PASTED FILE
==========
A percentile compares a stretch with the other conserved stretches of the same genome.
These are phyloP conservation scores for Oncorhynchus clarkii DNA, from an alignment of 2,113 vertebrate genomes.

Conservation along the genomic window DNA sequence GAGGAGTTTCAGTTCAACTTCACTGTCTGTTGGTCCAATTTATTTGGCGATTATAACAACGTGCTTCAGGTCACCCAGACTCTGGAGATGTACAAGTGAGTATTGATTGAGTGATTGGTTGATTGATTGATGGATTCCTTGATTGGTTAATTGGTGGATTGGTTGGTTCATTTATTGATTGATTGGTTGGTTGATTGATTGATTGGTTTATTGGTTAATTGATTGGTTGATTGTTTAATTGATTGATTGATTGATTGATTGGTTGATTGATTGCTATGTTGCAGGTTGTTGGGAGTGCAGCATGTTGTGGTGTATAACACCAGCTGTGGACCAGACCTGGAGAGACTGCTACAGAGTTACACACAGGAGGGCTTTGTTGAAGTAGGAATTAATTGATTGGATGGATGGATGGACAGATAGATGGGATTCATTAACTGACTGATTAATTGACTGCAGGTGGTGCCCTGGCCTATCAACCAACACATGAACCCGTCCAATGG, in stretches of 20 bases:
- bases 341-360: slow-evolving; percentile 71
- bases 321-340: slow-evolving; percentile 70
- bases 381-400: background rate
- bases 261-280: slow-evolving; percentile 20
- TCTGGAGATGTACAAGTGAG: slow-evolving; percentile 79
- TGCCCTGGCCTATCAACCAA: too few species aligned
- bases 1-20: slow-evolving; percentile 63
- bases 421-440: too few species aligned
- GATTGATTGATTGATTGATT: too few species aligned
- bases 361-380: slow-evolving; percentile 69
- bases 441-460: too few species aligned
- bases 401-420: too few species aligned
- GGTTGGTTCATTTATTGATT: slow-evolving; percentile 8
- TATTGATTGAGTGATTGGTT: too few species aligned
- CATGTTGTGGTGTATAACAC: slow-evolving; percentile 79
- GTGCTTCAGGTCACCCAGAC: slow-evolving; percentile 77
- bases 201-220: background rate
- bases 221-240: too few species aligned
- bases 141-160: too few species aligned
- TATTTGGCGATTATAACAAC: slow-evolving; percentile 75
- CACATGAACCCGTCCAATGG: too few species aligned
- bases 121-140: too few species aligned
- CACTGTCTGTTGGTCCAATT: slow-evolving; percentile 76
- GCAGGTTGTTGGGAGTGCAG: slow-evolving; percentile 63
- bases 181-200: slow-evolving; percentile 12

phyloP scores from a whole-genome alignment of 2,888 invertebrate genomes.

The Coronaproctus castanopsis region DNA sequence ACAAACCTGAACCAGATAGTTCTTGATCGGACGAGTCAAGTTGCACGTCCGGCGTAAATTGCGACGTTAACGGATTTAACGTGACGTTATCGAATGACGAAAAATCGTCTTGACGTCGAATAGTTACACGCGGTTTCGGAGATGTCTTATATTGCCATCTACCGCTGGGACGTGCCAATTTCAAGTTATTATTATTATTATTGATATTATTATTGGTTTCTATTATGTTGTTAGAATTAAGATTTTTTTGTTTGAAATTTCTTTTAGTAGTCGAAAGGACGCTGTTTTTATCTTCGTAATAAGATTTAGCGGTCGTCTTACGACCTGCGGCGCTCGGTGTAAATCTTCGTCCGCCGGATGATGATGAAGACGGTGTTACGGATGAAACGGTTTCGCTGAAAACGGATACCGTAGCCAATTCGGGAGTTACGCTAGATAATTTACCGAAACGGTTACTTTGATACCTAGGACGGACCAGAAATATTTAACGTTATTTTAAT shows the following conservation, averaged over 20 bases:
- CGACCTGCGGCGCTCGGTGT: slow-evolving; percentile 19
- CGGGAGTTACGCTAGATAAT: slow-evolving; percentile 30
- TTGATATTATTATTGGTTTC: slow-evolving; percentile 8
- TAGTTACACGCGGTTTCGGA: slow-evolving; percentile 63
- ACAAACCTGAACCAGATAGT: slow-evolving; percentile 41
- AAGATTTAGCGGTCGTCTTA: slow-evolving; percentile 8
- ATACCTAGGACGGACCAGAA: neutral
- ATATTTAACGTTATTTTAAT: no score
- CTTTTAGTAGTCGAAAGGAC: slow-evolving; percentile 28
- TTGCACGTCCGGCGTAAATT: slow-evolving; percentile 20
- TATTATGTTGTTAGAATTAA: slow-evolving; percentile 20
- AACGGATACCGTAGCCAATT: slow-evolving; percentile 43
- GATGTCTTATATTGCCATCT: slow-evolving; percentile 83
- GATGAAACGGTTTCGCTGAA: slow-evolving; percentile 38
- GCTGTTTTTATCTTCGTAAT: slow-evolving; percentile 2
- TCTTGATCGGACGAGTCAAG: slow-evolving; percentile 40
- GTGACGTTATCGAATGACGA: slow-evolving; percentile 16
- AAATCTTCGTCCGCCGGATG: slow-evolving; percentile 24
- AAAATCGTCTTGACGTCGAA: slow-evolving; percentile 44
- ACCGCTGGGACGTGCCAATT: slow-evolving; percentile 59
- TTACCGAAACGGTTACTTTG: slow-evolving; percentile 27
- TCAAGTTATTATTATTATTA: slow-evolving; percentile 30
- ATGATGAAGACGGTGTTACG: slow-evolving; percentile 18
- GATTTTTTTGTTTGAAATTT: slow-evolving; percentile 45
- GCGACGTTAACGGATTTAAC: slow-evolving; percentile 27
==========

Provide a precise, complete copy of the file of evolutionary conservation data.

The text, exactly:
A percentile compares a stretch with the other conserved stretches of the same genome.
These are phyloP conservation scores for Oncorhynchus clarkii DNA, from an alignment of 2,113 vertebrate genomes.

Conservation along the genomic window DNA sequence GAGGAGTTTCAGTTCAACTTCACTGTCTGTTGGTCCAATTTATTTGGCGATTATAACAACGTGCTTCAGGTCACCCAGACTCTGGAGATGTACAAGTGAGTATTGATTGAGTGATTGGTTGATTGATTGATGGATTCCTTGATTGGTTAATTGGTGGATTGGTTGGTTCATTTATTGATTGATTGGTTGGTTGATTGATTGATTGGTTTATTGGTTAATTGATTGGTTGATTGTTTAATTGATTGATTGATTGATTGATTGGTTGATTGATTGCTATGTTGCAGGTTGTTGGGAGTGCAGCATGTTGTGGTGTATAACACCAGCTGTGGACCAGACCTGGAGAGACTGCTACAGAGTTACACACAGGAGGGCTTTGTTGAAGTAGGAATTAATTGATTGGATGGATGGATGGACAGATAGATGGGATTCATTAACTGACTGATTAATTGACTGCAGGTGGTGCCCTGGCCTATCAACCAACACATGAACCCGTCCAATGG, in stretches of 20 bases:
- bases 341-360: slow-evolving; percentile 71
- bases 321-340: slow-evolving; percentile 70
- bases 381-400: background rate
- bases 261-280: slow-evolving; percentile 20
- TCTGGAGATGTACAAGTGAG: slow-evolving; percentile 79
- TGCCCTGGCCTATCAACCAA: too few species aligned
- bases 1-20: slow-evolving; percentile 63
- bases 421-440: too few species aligned
- GATTGATTGATTGATTGATT: too few species aligned
- bases 361-380: slow-evolving; percentile 69
- bases 441-460: too few species aligned
- bases 401-420: too few species aligned
- GGTTGGTTCATTTATTGATT: slow-evolving; percentile 8
- TATTGATTGAGTGATTGGTT: too few species aligned
- CATGTTGTGGTGTATAACAC: slow-evolving; percentile 79
- GTGCTTCAGGTCACCCAGAC: slow-evolving; percentile 77
- bases 201-220: background rate
- bases 221-240: too few species aligned
- bases 141-160: too few species aligned
- TATTTGGCGATTATAACAAC: slow-evolving; percentile 75
- CACATGAACCCGTCCAATGG: too few species aligned
- bases 121-140: too few species aligned
- CACTGTCTGTTGGTCCAATT: slow-evolving; percentile 76
- GCAGGTTGTTGGGAGTGCAG: slow-evolving; percentile 63
- bases 181-200: slow-evolving; percentile 12

phyloP scores from a whole-genome alignment of 2,888 invertebrate genomes.

The Coronaproctus castanopsis region DNA sequence ACAAACCTGAACCAGATAGTTCTTGATCGGACGAGTCAAGTTGCACGTCCGGCGTAAATTGCGACGTTAACGGATTTAACGTGACGTTATCGAATGACGAAAAATCGTCTTGACGTCGAATAGTTACACGCGGTTTCGGAGATGTCTTATATTGCCATCTACCGCTGGGACGTGCCAATTTCAAGTTATTATTATTATTATTGATATTATTATTGGTTTCTATTATGTTGTTAGAATTAAGATTTTTTTGTTTGAAATTTCTTTTAGTAGTCGAAAGGACGCTGTTTTTATCTTCGTAATAAGATTTAGCGGTCGTCTTACGACCTGCGGCGCTCGGTGTAAATCTTCGTCCGCCGGATGATGATGAAGACGGTGTTACGGATGAAACGGTTTCGCTGAAAACGGATACCGTAGCCAATTCGGGAGTTACGCTAGATAATTTACCGAAACGGTTACTTTGATACCTAGGACGGACCAGAAATATTTAACGTTATTTTAAT shows the following conservation, averaged over 20 bases:
- CGACCTGCGGCGCTCGGTGT: slow-evolving; percentile 19
- CGGGAGTTACGCTAGATAAT: slow-evolving; percentile 30
- TTGATATTATTATTGGTTTC: slow-evolving; percentile 8
- TAGTTACACGCGGTTTCGGA: slow-evolving; percentile 63
- ACAAACCTGAACCAGATAGT: slow-evolving; percentile 41
- AAGATTTAGCGGTCGTCTTA: slow-evolving; percentile 8
- ATACCTAGGACGGACCAGAA: neutral
- ATATTTAACGTTATTTTAAT: no score
- CTTTTAGTAGTCGAAAGGAC: slow-evolving; percentile 28
- TTGCACGTCCGGCGTAAATT: slow-evolving; percentile 20
- TATTATGTTGTTAGAATTAA: slow-evolving; percentile 20
- AACGGATACCGTAGCCAATT: slow-evolving; percentile 43
- GATGTCTTATATTGCCATCT: slow-evolving; percentile 83
- GATGAAACGGTTTCGCTGAA: slow-evolving; percentile 38
- GCTGTTTTTATCTTCGTAAT: slow-evolving; percentile 2
- TCTTGATCGGACGAGTCAAG: slow-evolving; percentile 40
- GTGACGTTATCGAATGACGA: slow-evolving; percentile 16
- AAATCTTCGTCCGCCGGATG: slow-evolving; percentile 24
- AAAATCGTCTTGACGTCGAA: slow-evolving; percentile 44
- ACCGCTGGGACGTGCCAATT: slow-evolving; percentile 59
- TTACCGAAACGGTTACTTTG: slow-evolving; percentile 27
- TCAAGTTATTATTATTATTA: slow-evolving; percentile 30
- ATGATGAAGACGGTGTTACG: slow-evolving; percentile 18
- GATTTTTTTGTTTGAAATTT: slow-evolving; percentile 45
- GCGACGTTAACGGATTTAAC: slow-evolving; percentile 27